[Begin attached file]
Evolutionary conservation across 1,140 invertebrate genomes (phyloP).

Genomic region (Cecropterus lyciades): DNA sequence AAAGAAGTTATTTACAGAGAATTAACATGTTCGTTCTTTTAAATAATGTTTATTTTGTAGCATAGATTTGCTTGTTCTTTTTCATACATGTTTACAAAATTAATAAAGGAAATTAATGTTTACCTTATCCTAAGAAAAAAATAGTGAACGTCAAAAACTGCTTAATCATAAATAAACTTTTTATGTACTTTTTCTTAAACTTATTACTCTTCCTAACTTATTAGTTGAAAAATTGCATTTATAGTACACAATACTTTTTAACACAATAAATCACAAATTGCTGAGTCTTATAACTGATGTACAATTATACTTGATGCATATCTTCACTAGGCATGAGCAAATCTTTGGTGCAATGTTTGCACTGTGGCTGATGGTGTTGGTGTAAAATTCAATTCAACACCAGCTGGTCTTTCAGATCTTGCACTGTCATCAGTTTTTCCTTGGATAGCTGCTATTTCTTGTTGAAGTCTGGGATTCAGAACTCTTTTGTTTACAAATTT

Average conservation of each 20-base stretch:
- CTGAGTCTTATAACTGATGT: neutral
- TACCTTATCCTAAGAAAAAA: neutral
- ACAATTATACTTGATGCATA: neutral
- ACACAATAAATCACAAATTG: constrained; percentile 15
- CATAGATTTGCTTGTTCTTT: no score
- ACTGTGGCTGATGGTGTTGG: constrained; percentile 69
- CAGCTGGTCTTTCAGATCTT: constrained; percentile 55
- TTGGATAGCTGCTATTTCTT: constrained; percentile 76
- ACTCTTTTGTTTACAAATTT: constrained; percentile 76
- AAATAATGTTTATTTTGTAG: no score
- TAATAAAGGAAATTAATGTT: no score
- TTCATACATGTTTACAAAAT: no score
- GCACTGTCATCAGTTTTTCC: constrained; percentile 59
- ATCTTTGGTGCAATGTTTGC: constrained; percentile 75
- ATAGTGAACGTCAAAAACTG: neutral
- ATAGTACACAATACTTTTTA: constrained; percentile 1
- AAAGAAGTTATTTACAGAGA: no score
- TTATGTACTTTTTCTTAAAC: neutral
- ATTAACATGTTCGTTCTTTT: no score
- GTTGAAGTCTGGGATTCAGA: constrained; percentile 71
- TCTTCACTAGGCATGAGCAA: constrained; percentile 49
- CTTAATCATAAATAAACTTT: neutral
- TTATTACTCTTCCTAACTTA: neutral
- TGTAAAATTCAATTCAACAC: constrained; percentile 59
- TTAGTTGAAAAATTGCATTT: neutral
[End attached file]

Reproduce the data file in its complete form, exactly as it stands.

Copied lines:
Evolutionary conservation across 1,140 invertebrate genomes (phyloP).

Genomic region (Cecropterus lyciades): DNA sequence AAAGAAGTTATTTACAGAGAATTAACATGTTCGTTCTTTTAAATAATGTTTATTTTGTAGCATAGATTTGCTTGTTCTTTTTCATACATGTTTACAAAATTAATAAAGGAAATTAATGTTTACCTTATCCTAAGAAAAAAATAGTGAACGTCAAAAACTGCTTAATCATAAATAAACTTTTTATGTACTTTTTCTTAAACTTATTACTCTTCCTAACTTATTAGTTGAAAAATTGCATTTATAGTACACAATACTTTTTAACACAATAAATCACAAATTGCTGAGTCTTATAACTGATGTACAATTATACTTGATGCATATCTTCACTAGGCATGAGCAAATCTTTGGTGCAATGTTTGCACTGTGGCTGATGGTGTTGGTGTAAAATTCAATTCAACACCAGCTGGTCTTTCAGATCTTGCACTGTCATCAGTTTTTCCTTGGATAGCTGCTATTTCTTGTTGAAGTCTGGGATTCAGAACTCTTTTGTTTACAAATTT

Average conservation of each 20-base stretch:
- CTGAGTCTTATAACTGATGT: neutral
- TACCTTATCCTAAGAAAAAA: neutral
- ACAATTATACTTGATGCATA: neutral
- ACACAATAAATCACAAATTG: constrained; percentile 15
- CATAGATTTGCTTGTTCTTT: no score
- ACTGTGGCTGATGGTGTTGG: constrained; percentile 69
- CAGCTGGTCTTTCAGATCTT: constrained; percentile 55
- TTGGATAGCTGCTATTTCTT: constrained; percentile 76
- ACTCTTTTGTTTACAAATTT: constrained; percentile 76
- AAATAATGTTTATTTTGTAG: no score
- TAATAAAGGAAATTAATGTT: no score
- TTCATACATGTTTACAAAAT: no score
- GCACTGTCATCAGTTTTTCC: constrained; percentile 59
- ATCTTTGGTGCAATGTTTGC: constrained; percentile 75
- ATAGTGAACGTCAAAAACTG: neutral
- ATAGTACACAATACTTTTTA: constrained; percentile 1
- AAAGAAGTTATTTACAGAGA: no score
- TTATGTACTTTTTCTTAAAC: neutral
- ATTAACATGTTCGTTCTTTT: no score
- GTTGAAGTCTGGGATTCAGA: constrained; percentile 71
- TCTTCACTAGGCATGAGCAA: constrained; percentile 49
- CTTAATCATAAATAAACTTT: neutral
- TTATTACTCTTCCTAACTTA: neutral
- TGTAAAATTCAATTCAACAC: constrained; percentile 59
- TTAGTTGAAAAATTGCATTT: neutral